Following the rise in women’s migration, a feminist perspective has developed for transnational migration, and this field of study identifies how gender inequalities differentiate migration experiences along with divisions in labor and care services (Parreñas, 2009; Boyd & Grieco, 2003). The gendered lens on migration highlights the social institutions surrounding race and gender which contribute to contrastive experiences between men and women. Some of these differences, such as a tendency to rely more on family ties among women, have been interpreted through the development of this paper. However, targeting gender-specific indicators for the decision to migrate is less approached in literature as the answers lie within a complex web of theories which are applied distinctly to each type of migration: such as labor, temporary, refugee, illegal, and permanent (Boyd & Grieco, 2003). Differences among the experiences of female migrants and the decision to migrate have also been observed in the context of the location of sending and receiving communities or countries (Ghosh, 2009).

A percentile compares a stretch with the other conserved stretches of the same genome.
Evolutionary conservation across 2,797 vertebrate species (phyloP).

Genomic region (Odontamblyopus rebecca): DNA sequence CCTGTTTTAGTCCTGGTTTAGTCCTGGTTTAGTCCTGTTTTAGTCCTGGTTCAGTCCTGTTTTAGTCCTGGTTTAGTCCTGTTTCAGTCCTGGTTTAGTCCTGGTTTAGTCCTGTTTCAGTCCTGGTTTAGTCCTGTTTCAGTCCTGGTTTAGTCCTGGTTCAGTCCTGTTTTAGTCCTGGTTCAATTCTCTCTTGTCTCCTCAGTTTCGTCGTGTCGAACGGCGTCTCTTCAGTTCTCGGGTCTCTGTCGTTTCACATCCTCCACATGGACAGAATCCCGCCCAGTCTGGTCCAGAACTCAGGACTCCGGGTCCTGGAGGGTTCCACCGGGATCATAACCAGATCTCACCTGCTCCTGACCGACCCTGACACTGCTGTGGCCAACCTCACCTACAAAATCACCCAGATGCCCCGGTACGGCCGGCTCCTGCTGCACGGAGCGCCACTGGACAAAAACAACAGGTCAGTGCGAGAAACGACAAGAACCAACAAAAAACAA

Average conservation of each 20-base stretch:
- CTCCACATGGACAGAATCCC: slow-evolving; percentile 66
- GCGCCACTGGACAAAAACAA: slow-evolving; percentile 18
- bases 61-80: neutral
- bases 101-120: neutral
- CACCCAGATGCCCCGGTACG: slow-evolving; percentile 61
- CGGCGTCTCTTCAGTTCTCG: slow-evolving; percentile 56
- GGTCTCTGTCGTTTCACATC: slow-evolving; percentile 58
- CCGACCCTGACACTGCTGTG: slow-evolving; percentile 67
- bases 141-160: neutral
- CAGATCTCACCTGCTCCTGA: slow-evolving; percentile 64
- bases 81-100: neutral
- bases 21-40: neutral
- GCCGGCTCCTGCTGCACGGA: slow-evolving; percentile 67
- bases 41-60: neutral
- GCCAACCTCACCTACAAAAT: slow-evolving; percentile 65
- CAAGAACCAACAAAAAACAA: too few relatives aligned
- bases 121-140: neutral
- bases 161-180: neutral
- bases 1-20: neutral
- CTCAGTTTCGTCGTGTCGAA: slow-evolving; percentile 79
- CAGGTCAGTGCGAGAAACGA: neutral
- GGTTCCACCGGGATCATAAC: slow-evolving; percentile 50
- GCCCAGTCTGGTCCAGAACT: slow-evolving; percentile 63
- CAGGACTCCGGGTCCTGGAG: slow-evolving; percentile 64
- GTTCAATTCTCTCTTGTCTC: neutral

According to the 2004 World Survey on the Role of Women in Development, female migrants have a growing presence as migrant workers and more often move voluntarily “to become the principal wage earners for their families,” (2004 World Survey, 2006). This finding may indicate that migrant women chose to migrate for work to improve their own human capital, job security, or work opportunities, which supports the microeconomic model. It could also suggest that women seek to exert control over their own movement and capital concertedly, and this conclusion can explain transnational networking among women while rejecting the household model. Migration has also been found to advance the autonomy, capital, self-esteem, authority and value placed within families and communities, social equality, access to services, and reproductive, political, and human rights for women (Fleury, 2016).